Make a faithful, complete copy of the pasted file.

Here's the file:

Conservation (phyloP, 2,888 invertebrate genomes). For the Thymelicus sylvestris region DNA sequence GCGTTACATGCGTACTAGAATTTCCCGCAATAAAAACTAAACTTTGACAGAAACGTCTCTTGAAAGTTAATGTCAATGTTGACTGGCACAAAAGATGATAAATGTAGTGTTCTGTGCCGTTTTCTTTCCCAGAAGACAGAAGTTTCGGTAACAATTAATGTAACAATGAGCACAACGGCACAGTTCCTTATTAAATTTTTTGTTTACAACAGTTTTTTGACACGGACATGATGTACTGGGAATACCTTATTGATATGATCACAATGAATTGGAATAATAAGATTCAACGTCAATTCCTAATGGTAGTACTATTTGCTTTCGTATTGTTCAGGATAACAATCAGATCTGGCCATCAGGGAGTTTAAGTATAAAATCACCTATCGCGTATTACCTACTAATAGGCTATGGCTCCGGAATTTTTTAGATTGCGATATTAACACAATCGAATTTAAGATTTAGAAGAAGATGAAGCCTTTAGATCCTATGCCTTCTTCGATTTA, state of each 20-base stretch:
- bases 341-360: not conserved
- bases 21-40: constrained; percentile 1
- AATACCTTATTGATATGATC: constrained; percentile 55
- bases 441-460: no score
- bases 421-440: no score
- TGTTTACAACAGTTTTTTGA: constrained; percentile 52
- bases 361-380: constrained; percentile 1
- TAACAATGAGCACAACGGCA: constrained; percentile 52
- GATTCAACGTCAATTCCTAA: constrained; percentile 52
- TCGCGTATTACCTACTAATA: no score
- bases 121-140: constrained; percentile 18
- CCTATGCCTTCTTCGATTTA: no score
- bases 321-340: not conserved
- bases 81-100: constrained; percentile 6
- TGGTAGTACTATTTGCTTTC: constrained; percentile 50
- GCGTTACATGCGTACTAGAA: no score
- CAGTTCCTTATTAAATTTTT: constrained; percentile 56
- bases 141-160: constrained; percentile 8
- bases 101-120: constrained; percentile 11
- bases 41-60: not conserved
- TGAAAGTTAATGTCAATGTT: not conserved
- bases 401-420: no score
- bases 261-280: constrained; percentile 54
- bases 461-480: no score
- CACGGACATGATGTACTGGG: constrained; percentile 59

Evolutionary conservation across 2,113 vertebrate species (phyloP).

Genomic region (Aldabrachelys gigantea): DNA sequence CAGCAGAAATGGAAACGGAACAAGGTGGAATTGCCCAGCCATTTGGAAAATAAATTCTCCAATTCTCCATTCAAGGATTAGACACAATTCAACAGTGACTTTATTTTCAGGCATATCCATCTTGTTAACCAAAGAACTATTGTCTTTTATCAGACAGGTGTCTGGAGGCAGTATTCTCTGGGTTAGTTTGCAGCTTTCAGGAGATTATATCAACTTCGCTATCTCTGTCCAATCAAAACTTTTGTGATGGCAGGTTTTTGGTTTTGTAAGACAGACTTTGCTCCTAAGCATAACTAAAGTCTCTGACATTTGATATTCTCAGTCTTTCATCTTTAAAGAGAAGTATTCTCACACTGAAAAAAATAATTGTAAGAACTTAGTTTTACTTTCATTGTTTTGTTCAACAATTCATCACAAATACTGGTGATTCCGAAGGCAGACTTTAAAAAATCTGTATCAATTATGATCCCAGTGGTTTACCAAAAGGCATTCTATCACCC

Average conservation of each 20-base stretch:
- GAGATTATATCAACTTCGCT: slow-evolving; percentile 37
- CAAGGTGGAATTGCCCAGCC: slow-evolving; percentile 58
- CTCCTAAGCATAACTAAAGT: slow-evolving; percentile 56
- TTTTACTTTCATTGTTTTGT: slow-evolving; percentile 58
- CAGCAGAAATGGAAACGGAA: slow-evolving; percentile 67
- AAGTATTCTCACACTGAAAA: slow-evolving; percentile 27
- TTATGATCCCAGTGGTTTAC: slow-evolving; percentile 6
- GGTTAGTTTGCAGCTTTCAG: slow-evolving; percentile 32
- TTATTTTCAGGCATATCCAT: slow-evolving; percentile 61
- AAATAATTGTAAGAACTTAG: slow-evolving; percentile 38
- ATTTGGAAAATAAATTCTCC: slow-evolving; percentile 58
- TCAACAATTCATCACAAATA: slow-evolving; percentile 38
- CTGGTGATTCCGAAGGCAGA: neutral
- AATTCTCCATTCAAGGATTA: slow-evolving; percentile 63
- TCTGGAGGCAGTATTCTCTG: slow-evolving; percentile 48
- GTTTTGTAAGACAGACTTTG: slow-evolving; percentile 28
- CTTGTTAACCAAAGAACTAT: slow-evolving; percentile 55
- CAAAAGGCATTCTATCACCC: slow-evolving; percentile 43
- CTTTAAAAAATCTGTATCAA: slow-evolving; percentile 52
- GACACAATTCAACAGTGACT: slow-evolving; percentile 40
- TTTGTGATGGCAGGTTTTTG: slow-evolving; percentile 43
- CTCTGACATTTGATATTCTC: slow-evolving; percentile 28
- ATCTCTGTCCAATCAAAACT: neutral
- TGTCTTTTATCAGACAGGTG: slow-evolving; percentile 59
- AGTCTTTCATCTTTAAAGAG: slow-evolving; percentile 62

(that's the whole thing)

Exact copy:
Conservation (phyloP, 2,888 invertebrate genomes). For the Thymelicus sylvestris region DNA sequence GCGTTACATGCGTACTAGAATTTCCCGCAATAAAAACTAAACTTTGACAGAAACGTCTCTTGAAAGTTAATGTCAATGTTGACTGGCACAAAAGATGATAAATGTAGTGTTCTGTGCCGTTTTCTTTCCCAGAAGACAGAAGTTTCGGTAACAATTAATGTAACAATGAGCACAACGGCACAGTTCCTTATTAAATTTTTTGTTTACAACAGTTTTTTGACACGGACATGATGTACTGGGAATACCTTATTGATATGATCACAATGAATTGGAATAATAAGATTCAACGTCAATTCCTAATGGTAGTACTATTTGCTTTCGTATTGTTCAGGATAACAATCAGATCTGGCCATCAGGGAGTTTAAGTATAAAATCACCTATCGCGTATTACCTACTAATAGGCTATGGCTCCGGAATTTTTTAGATTGCGATATTAACACAATCGAATTTAAGATTTAGAAGAAGATGAAGCCTTTAGATCCTATGCCTTCTTCGATTTA, state of each 20-base stretch:
- bases 341-360: not conserved
- bases 21-40: constrained; percentile 1
- AATACCTTATTGATATGATC: constrained; percentile 55
- bases 441-460: no score
- bases 421-440: no score
- TGTTTACAACAGTTTTTTGA: constrained; percentile 52
- bases 361-380: constrained; percentile 1
- TAACAATGAGCACAACGGCA: constrained; percentile 52
- GATTCAACGTCAATTCCTAA: constrained; percentile 52
- TCGCGTATTACCTACTAATA: no score
- bases 121-140: constrained; percentile 18
- CCTATGCCTTCTTCGATTTA: no score
- bases 321-340: not conserved
- bases 81-100: constrained; percentile 6
- TGGTAGTACTATTTGCTTTC: constrained; percentile 50
- GCGTTACATGCGTACTAGAA: no score
- CAGTTCCTTATTAAATTTTT: constrained; percentile 56
- bases 141-160: constrained; percentile 8
- bases 101-120: constrained; percentile 11
- bases 41-60: not conserved
- TGAAAGTTAATGTCAATGTT: not conserved
- bases 401-420: no score
- bases 261-280: constrained; percentile 54
- bases 461-480: no score
- CACGGACATGATGTACTGGG: constrained; percentile 59

Evolutionary conservation across 2,113 vertebrate species (phyloP).

Genomic region (Aldabrachelys gigantea): DNA sequence CAGCAGAAATGGAAACGGAACAAGGTGGAATTGCCCAGCCATTTGGAAAATAAATTCTCCAATTCTCCATTCAAGGATTAGACACAATTCAACAGTGACTTTATTTTCAGGCATATCCATCTTGTTAACCAAAGAACTATTGTCTTTTATCAGACAGGTGTCTGGAGGCAGTATTCTCTGGGTTAGTTTGCAGCTTTCAGGAGATTATATCAACTTCGCTATCTCTGTCCAATCAAAACTTTTGTGATGGCAGGTTTTTGGTTTTGTAAGACAGACTTTGCTCCTAAGCATAACTAAAGTCTCTGACATTTGATATTCTCAGTCTTTCATCTTTAAAGAGAAGTATTCTCACACTGAAAAAAATAATTGTAAGAACTTAGTTTTACTTTCATTGTTTTGTTCAACAATTCATCACAAATACTGGTGATTCCGAAGGCAGACTTTAAAAAATCTGTATCAATTATGATCCCAGTGGTTTACCAAAAGGCATTCTATCACCC

Average conservation of each 20-base stretch:
- GAGATTATATCAACTTCGCT: slow-evolving; percentile 37
- CAAGGTGGAATTGCCCAGCC: slow-evolving; percentile 58
- CTCCTAAGCATAACTAAAGT: slow-evolving; percentile 56
- TTTTACTTTCATTGTTTTGT: slow-evolving; percentile 58
- CAGCAGAAATGGAAACGGAA: slow-evolving; percentile 67
- AAGTATTCTCACACTGAAAA: slow-evolving; percentile 27
- TTATGATCCCAGTGGTTTAC: slow-evolving; percentile 6
- GGTTAGTTTGCAGCTTTCAG: slow-evolving; percentile 32
- TTATTTTCAGGCATATCCAT: slow-evolving; percentile 61
- AAATAATTGTAAGAACTTAG: slow-evolving; percentile 38
- ATTTGGAAAATAAATTCTCC: slow-evolving; percentile 58
- TCAACAATTCATCACAAATA: slow-evolving; percentile 38
- CTGGTGATTCCGAAGGCAGA: neutral
- AATTCTCCATTCAAGGATTA: slow-evolving; percentile 63
- TCTGGAGGCAGTATTCTCTG: slow-evolving; percentile 48
- GTTTTGTAAGACAGACTTTG: slow-evolving; percentile 28
- CTTGTTAACCAAAGAACTAT: slow-evolving; percentile 55
- CAAAAGGCATTCTATCACCC: slow-evolving; percentile 43
- CTTTAAAAAATCTGTATCAA: slow-evolving; percentile 52
- GACACAATTCAACAGTGACT: slow-evolving; percentile 40
- TTTGTGATGGCAGGTTTTTG: slow-evolving; percentile 43
- CTCTGACATTTGATATTCTC: slow-evolving; percentile 28
- ATCTCTGTCCAATCAAAACT: neutral
- TGTCTTTTATCAGACAGGTG: slow-evolving; percentile 59
- AGTCTTTCATCTTTAAAGAG: slow-evolving; percentile 62